Data from the U.S. National Health Interview Survey show that people who quit smoking, regardless of their age, are less likely to die from smoking-related illness than those who continue to smoke. Smokers who quit before age 40 reduced their chance of dying prematurely from smoking-related diseases by about 90 percent, and those who quit by age 45-54 reduced their chance of dying prematurely by about two-thirds ().
Smoking makes it harder for a woman to get pregnant. A pregnant smoker is at higher risk of miscarriage, having an , having her baby born too early and with an abnormally low birth weight, and having her baby born with a cleft lip and/or cleft palate (). A woman who smokes during or after pregnancy increases her infant’s risk of death from (SIDS) (, ). Men who smoke are at greater risk of (, ).
Nicotine replacement products, or nicotine replacement therapy (NRT), deliver measured doses of nicotine into the body, which helps to relieve the cravings and withdrawal symptoms often felt by people trying to quit smoking. Strong and consistent evidence shows that NRT can help people quit smoking cigarettes (). Limited research has been completed to determine the usefulness of NRT for people who smoke cigars. For help with quitting cigar smoking, ask your doctor or pharmacist about NRT, as well as about individual or group counseling, telephone quitlines, or other methods.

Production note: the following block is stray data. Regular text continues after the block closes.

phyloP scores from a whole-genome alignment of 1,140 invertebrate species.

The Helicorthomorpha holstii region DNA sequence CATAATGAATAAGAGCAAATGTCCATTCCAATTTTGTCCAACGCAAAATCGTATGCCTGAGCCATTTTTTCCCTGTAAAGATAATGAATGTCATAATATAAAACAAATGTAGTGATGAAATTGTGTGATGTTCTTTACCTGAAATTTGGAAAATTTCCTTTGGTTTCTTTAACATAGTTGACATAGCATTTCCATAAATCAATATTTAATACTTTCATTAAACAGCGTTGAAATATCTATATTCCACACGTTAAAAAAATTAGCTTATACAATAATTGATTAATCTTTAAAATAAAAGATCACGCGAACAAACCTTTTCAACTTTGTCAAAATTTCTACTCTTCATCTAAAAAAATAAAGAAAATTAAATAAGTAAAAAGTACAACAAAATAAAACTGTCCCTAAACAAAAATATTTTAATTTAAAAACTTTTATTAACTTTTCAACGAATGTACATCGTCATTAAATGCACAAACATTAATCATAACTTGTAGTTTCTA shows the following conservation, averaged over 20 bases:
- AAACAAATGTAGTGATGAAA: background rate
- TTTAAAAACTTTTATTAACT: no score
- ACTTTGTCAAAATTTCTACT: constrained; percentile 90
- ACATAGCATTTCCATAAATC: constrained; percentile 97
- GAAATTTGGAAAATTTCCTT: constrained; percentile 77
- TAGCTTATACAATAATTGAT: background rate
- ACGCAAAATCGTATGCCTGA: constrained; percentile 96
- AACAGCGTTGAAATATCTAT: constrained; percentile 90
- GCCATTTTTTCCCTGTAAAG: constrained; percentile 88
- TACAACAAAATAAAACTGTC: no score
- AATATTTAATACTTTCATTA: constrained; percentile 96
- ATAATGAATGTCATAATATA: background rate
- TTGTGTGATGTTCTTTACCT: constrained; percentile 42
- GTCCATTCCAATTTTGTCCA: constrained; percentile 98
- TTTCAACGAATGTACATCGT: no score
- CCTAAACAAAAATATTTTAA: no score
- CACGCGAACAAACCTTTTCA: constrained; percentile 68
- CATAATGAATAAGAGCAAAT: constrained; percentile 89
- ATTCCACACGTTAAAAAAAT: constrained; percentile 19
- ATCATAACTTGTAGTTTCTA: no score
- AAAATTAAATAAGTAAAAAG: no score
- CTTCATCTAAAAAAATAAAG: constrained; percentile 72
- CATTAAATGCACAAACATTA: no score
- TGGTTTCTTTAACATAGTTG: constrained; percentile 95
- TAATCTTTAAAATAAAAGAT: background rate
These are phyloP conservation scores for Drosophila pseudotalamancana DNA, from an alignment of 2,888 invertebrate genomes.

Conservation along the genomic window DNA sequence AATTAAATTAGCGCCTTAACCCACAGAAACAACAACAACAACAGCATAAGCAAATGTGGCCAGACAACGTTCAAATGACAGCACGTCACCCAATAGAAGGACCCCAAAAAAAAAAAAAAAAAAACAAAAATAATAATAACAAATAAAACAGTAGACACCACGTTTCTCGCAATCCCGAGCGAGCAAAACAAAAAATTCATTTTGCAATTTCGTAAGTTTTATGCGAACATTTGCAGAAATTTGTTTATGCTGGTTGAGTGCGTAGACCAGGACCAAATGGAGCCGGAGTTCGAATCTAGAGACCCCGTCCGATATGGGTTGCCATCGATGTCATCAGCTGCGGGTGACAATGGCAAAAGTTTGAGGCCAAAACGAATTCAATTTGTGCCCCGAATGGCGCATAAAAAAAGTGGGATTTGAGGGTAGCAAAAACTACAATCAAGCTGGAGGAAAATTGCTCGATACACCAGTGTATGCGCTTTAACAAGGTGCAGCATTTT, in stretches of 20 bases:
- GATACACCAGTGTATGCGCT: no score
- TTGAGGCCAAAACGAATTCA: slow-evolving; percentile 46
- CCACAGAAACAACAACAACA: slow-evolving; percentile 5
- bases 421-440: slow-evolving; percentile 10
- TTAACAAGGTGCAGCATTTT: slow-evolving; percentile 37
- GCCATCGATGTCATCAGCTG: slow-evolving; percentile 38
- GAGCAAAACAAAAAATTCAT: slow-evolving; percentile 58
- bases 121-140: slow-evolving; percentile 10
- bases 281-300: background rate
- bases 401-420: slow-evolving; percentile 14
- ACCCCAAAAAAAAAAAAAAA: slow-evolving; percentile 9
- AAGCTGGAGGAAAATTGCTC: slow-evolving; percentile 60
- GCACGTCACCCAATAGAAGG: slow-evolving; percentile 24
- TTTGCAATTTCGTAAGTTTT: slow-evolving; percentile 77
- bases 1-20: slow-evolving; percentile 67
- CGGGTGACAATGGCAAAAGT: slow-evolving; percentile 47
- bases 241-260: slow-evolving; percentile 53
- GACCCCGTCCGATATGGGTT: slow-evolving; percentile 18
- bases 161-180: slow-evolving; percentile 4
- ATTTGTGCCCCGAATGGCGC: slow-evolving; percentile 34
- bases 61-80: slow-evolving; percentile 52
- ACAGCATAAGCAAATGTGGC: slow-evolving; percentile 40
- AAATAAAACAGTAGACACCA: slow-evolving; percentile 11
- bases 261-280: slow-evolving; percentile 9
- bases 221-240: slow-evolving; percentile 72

People who stop smoking greatly reduce their risk for disease and early death. Although the health benefits are greater for people who stop at earlier ages, there are benefits at any age.1,4,8,9 .